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Cytokinesis requires the coordination of many cellular complexes, particularly those involved in the constriction and reconstruction of the plasma membrane in the cleavage furrow. We have investigated the regulation and function of vesicle transport and fusion during cytokinesis in budding yeast. By using time-lapse confocal microscopy, we show that post-Golgi vesicles, as well as the exocyst, a complex required for the tethering and fusion of these vesicles, localize to the bud neck at a precise time just before spindle disassembly and actomyosin ring contraction. Using mutants affecting cyclin degradation and the mitotic exit network, we found that targeted secretion, in contrast to contractile ring activation, requires cyclin degradation but not the mitotic exit network. Analysis of cells in late anaphase bearing exocyst and myosin V mutations show that both vesicle transport and fusion machineries are required for the completion of cytokinesis, but this is not due to a delay in mitotic exit or assembly of the contractile ring. Further investigation of the dynamics of contractile rings in exocyst mutants shows these cells may be able to initiate contraction but often fail to complete the contraction due to premature disassembly during the contraction phase. This phenotype led us to identify Chs2, a transmembrane protein targeted to the bud neck through the exocytic pathway, as necessary for actomyosin ring stability during contraction. Chs2, as the chitin synthase that produces the primary septum, thus couples the assembly of the extracellular matrix with the dynamics of the contractile ring during cytokinesis.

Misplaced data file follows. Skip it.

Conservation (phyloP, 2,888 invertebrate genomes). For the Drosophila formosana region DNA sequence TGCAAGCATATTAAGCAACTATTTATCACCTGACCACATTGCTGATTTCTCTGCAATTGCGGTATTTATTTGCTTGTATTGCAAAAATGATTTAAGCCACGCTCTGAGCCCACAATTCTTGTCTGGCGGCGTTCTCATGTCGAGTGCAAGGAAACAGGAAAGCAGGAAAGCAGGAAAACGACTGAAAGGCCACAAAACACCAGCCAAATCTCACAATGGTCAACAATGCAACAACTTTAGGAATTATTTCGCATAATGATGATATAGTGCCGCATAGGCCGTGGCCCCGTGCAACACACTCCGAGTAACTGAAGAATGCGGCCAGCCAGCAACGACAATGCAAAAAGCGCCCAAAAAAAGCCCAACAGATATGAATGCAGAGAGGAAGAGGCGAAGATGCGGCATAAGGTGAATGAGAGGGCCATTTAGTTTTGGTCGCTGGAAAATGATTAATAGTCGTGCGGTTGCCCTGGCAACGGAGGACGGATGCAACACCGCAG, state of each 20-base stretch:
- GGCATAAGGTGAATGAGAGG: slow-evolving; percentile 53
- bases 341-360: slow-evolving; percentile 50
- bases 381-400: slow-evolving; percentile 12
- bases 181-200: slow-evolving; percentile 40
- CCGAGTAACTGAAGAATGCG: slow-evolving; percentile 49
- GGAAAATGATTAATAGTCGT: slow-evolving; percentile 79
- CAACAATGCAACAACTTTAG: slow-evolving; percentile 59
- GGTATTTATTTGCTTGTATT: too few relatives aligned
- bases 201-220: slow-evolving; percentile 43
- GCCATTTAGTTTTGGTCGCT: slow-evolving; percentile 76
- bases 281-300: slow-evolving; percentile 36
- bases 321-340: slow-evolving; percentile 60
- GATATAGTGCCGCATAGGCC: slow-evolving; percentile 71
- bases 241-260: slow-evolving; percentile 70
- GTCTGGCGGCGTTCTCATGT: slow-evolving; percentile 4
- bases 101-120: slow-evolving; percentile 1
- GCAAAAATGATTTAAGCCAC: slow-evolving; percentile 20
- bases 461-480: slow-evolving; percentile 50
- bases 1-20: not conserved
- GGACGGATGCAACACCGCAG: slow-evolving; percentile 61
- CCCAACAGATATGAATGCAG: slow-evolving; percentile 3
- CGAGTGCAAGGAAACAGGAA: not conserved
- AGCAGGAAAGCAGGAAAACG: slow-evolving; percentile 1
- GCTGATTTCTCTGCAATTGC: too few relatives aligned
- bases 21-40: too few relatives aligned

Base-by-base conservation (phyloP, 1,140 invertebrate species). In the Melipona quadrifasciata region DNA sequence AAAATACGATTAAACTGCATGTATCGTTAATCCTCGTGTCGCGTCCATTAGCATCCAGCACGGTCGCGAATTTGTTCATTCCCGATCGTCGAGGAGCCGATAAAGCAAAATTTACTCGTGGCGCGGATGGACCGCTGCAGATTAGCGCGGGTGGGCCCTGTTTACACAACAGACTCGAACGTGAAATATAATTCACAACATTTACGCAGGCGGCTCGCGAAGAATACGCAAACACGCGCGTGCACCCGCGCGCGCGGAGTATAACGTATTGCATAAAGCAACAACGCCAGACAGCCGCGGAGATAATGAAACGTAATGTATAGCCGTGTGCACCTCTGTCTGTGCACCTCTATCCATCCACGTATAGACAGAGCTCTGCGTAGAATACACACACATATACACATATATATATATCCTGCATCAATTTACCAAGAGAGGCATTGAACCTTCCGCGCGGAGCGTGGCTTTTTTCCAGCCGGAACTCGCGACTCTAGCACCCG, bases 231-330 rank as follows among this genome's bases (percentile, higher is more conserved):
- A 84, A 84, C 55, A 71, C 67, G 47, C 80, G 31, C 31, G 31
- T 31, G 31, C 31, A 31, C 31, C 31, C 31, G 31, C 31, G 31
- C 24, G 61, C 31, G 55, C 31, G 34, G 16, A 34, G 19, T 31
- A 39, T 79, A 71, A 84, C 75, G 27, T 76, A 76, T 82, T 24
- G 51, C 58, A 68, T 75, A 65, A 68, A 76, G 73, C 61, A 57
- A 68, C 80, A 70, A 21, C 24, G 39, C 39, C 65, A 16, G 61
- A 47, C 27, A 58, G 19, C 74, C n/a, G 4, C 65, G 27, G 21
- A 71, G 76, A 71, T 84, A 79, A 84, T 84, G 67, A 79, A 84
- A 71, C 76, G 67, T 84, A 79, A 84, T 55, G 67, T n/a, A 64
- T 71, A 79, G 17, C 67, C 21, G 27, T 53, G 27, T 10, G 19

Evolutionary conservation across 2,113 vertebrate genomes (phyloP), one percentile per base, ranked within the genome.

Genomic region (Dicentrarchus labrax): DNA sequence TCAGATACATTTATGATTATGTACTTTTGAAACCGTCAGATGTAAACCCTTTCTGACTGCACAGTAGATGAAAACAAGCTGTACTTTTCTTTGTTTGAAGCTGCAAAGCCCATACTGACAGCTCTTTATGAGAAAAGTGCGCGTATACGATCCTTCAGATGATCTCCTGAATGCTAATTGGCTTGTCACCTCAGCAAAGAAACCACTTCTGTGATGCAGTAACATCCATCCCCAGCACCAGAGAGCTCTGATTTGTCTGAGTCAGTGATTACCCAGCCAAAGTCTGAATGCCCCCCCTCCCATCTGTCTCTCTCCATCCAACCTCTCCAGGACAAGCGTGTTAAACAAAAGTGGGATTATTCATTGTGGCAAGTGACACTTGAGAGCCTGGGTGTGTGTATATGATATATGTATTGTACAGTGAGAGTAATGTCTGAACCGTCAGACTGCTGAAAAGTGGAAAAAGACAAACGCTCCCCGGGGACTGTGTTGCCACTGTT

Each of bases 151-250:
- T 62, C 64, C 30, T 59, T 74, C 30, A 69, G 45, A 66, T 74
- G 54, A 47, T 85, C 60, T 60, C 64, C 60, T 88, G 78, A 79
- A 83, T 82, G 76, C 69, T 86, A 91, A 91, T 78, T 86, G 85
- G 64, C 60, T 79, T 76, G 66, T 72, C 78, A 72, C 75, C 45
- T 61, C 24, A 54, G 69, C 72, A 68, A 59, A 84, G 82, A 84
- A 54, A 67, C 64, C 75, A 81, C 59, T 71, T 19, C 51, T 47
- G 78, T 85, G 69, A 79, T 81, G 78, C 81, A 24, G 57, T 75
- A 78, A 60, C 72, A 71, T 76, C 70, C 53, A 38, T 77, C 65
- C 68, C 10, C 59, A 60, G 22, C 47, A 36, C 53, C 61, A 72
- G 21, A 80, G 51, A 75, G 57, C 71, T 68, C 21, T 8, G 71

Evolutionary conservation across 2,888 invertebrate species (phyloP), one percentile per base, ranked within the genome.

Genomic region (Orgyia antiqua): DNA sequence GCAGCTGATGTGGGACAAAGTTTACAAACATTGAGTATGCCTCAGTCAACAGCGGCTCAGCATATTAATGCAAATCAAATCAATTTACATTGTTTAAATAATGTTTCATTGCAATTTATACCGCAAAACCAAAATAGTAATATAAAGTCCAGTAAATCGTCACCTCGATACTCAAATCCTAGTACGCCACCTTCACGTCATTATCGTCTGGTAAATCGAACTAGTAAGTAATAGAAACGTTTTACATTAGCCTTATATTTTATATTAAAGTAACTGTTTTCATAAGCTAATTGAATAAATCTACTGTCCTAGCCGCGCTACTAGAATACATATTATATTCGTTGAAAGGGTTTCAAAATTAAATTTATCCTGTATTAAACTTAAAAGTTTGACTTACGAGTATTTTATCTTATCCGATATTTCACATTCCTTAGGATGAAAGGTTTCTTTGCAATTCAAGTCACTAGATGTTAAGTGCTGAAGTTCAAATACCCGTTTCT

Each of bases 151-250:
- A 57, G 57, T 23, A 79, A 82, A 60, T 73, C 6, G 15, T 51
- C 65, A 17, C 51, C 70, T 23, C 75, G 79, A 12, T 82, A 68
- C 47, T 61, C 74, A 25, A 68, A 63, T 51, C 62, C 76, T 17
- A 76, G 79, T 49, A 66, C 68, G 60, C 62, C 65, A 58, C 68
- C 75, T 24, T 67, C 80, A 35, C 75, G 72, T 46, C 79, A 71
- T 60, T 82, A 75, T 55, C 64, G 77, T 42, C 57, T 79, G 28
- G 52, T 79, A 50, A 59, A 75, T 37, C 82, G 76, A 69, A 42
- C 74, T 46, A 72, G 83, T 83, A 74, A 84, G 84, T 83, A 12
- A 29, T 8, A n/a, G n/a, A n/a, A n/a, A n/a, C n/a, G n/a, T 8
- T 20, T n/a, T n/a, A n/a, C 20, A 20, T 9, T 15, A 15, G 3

In animal cells, amoebas, and yeast, cytokinesis occurs centripetally through the formation of a cleavage furrow (reviewed in Guertin et al., 2002 ). Ingression of the cleavage furrow leads to close juxtaposition of the equatorial plasma membrane and homotypic fusion of this membrane physically divides the cell into two. The force that drives ingression of the cleavage furrow has been mainly attributed to the actomyosin-based contractile ring, which assembles at the onset of cytokinesis along a plane perpendicular to the elongating mitotic spindle. This mechanism contrasts with that for cytokinesis in plant cells, where formation of the dividing cell plate structure occurs centrifugally through local targeting and fusion of vesicles (Field et al., 1999 ). However, new membrane addition at the cleavage furrow was observed in early studies of cytokinesis in Xenopus eggs (Bluemink and de Laat, 1973 ; Byers and Armstrong, 1986 ). Recent work in echinoderm, Drosophila, and Caenorhabditis elegans embryos further confirmed targeted membrane insertion as a general phenomenon in early embryonic cell divisions (Burgess et al., 1997 ; Jantsch-Plunger and Glotzer, 1999 ; Skop et al., 2001 ; Shuster and Burgess, 2002 ; Xu et al., 2002 ). Pharmacological or biochemical disruption of the secretory pathway resulted in failed cytokinesis, suggesting that membrane addition at the cleavage furrow comes from targeted vesicular transport and fusion and is required for cytokinesis, even in cells that use the contractile ring to draw membrane inward (Skop et al., 2001 ). In conjunction with membrane addition, targeted vesicle fusion in the cleavage furrow may provide timed delivery of factors required for completion of cytokinesis. This was suggested based on results involving disruption of the furrow microtubule arrays that are required for the delivery of vesicles containing specific cargoes to the cleavage furrow (Jesuthasan, 1998 ). However, there is little data on the function of any proteins and lipid factors delivered by membrane trafficking during cytokinesis or whether membrane addition is similarly important for the much smaller somatic cell to complete cytokinesis.